A Good Story“The foundation of a good story is inspiration, research, and the ability to develop an idea into a commercially viable product that audiences will want to see.” Jason J. Tomaric, The Power Filmmaking Kit.
This is true in the case of a book, also. What kind of book are you writing? You should know that from the beginning. Are you writing for yourself or an audience. Either is fine. But if you want to make money doing this, you need to write to an audience.
So write what you know. Write what you’ve seen, experienced or lived. The scenes must resonate with your audience so you need to put a bit of truth into the fiction. You can do this if you’ve lived or know about or experienced the situation. The material will be stronger because of the truth in the lies.
This is an excerpt from a workshop I’m doing called, Lights! Camera! Bestseller!
This brings up an interesting point. You need to live. At one point in my life, I didn’t write for several years. I call them my living years. I graduated from college, married, lived overseas and even had a child. I need to have those experiences to write about life in general.
Go live, then come back and write.
Waking up next to a dead guy can ruin your whole day. When a wise-cracking interior decorator wants to put her past behind her, the dead body of the mayor’s son makes her realize that won’t happen too easily. A conservative former computer geek for the FBI is holding on too tightly to his past. His wife died under suspicious circumstances and he believes the decorator has the information to solve the case. Unfortunately for him, she isn’t speaking until a series of events convinces her she needs protection especially when her biggest secret threatens to destroy both of their lives. This was originally published as A View to a Kilt.
“There’s a pack of reporters out there.”
Gazing past him out the two sets of glass doors, she saw the news vans. Damn. She bit her lip, glancing from him to the door. She sighed. “Is there another way out?”
He nodded and she found herself following the man. She took two steps, then stopped short. Am I crazy?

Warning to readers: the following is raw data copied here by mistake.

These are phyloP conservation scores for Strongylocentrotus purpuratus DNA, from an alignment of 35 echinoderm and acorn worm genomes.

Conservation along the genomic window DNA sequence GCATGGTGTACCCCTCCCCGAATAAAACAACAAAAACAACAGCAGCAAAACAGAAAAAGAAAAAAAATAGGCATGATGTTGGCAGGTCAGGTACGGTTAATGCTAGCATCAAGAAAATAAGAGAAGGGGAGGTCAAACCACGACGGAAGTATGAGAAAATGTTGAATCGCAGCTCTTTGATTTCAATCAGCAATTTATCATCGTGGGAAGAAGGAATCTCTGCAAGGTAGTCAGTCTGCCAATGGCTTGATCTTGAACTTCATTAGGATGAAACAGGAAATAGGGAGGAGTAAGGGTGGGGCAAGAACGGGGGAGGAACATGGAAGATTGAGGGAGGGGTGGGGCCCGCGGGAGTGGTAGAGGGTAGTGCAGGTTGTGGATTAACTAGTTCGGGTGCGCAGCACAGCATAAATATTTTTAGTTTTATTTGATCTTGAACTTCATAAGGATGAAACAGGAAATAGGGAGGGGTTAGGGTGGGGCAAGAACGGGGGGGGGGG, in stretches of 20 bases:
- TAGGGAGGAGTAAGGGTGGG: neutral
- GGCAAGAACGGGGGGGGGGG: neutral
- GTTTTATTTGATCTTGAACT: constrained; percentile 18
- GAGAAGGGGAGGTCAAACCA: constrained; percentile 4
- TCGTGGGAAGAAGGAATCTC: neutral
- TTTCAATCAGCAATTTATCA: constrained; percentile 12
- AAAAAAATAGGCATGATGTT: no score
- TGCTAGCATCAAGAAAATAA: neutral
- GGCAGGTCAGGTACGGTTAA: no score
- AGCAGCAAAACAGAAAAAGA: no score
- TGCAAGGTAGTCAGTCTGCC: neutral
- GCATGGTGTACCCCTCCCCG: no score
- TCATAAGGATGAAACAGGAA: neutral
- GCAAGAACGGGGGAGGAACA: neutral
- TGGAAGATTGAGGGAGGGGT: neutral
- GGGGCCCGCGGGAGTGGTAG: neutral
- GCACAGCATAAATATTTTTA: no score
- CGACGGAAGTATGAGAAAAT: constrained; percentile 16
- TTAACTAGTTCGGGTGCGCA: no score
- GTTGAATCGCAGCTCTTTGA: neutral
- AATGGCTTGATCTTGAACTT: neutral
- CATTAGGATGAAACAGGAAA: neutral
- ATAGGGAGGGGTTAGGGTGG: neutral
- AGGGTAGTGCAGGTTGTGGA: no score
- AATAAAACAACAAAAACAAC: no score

He turned to look at her.
“What? The other door is this way.”
“Who are you?”
He smiled and saluted. “Gus Macpherson, a friend of Lieutenant Bob Carnes.”
Her eyes narrowed, but he looked like the type of friend Bob might have. With his erect posture and constantly scanning eyes, “Cop” might well have been stamped on his forehead. She looked around the hallway then back at Gus. “If you touch me, I’ll scream.” Just in case she assessed him incorrectly.
He put his hands up. “These will not come anywhere near you.”
“Okay, lead on.”
He continued in the direction he had indicated earlier. Some part of her brain registered a nice butt in worn jeans. The thought went no further. The tall man led her through the emergency department, down a hallway to the Main Entrance.
She stopped by the door, arms crossed. “Won’t there be reporters, here?”
The redhead shook his head. “Take a look.”
No news vans.
“You’re right,” she said, but when she looked up the man had disappeared.
Chris Redding lives in New Jersey with her husband, two kids, one dog and two rabbits. She graduated from Penn State with a degree in journalism. When she isn’t writing, she works part time for a local winery.
Where to find me:
Books by Chris Redding:
The Drinking Game
Confessions: Volume One
License to Nerd
What Exit Angel
Buy Link for A View to a Nerd:
Thank you for having me today.